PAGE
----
Whole communities live on their rooftops and I venture up here this morning with Mariu to hang out washing and scan the view. Mariu is a delight. Always smiling and very conscious of her English which is pretty good. Marco also has a ready smile and we have enjoyed our time here partly because they have welcomed us into their home like family. They plan to travel starting next year and we happily hand over our address and contacts. NZ is so far away for people to come to though so we hope we can see you guys again sometime or at least follow your travels.
We treat ourselves to a brunch out for our last day in Barcelona at a place Mariu has recommended, an old hospital that is now catering to a number of different things including a library and art school. I thought I ordered a Spanish frittata but am delighted to receive a salmon salad that arrives with thin slices of salmon wrapped around mango strips on a huge bed of green salad with fresh cheese and sprinkled with seeds and olive oil. It’s superb. We have a last day to wander before our overnight train and it’s funny how when you arrive somewhere everything is in sharp focus and your senses are acutely attuned to every subtle nuance of a place, every sound, every smell. On day seven we know our way round and so much feels familiar now it is a relaxed haze that I’m scanning and thinking I may never see or hear this again and close my eyes to just absorb.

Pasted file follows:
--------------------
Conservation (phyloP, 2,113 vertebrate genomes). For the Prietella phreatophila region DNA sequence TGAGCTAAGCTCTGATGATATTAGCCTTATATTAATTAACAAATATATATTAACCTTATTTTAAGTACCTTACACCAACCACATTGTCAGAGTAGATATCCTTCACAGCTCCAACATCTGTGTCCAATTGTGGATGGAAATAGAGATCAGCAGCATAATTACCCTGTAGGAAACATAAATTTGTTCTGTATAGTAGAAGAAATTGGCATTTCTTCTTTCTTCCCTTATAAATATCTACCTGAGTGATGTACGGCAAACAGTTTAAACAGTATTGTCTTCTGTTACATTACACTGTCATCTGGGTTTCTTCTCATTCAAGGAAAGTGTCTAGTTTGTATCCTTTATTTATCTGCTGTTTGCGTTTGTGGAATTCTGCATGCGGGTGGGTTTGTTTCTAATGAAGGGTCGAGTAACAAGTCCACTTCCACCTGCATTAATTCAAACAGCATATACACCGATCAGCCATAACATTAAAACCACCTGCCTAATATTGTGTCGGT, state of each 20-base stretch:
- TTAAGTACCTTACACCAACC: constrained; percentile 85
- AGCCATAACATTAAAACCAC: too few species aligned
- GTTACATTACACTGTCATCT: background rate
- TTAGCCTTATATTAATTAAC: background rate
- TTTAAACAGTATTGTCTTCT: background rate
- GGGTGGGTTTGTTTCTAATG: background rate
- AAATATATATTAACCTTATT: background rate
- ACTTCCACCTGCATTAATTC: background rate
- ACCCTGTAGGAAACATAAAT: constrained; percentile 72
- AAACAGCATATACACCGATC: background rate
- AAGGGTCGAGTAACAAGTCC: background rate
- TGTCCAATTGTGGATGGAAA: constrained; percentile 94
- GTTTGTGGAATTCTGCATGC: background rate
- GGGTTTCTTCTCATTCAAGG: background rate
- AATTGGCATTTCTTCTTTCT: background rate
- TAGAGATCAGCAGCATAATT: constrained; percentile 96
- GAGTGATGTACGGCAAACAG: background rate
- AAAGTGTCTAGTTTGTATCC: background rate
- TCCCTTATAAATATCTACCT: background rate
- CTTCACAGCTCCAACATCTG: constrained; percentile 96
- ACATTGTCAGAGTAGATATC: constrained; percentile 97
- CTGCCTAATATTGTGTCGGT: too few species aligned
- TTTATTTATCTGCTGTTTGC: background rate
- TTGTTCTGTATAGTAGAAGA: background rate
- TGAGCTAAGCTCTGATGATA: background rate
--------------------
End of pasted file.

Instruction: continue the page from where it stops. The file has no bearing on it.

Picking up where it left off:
Spain of course is very Christian and a Catholic Church is almost on every corner and there hasn’t been one that I have entered that hasn’t held people praying in the solitude they provide amongst a crazy busy outside world.
So much looks like 1880 was just yesterday. I’m not sure he’d like it all. Barcelona has been more of everything I think. More colour, more old and new, more contrast… They tell us Granada will be very different. I’ll tell you tomorrow. Bags packed for overnight train,
Snacks at the ready-check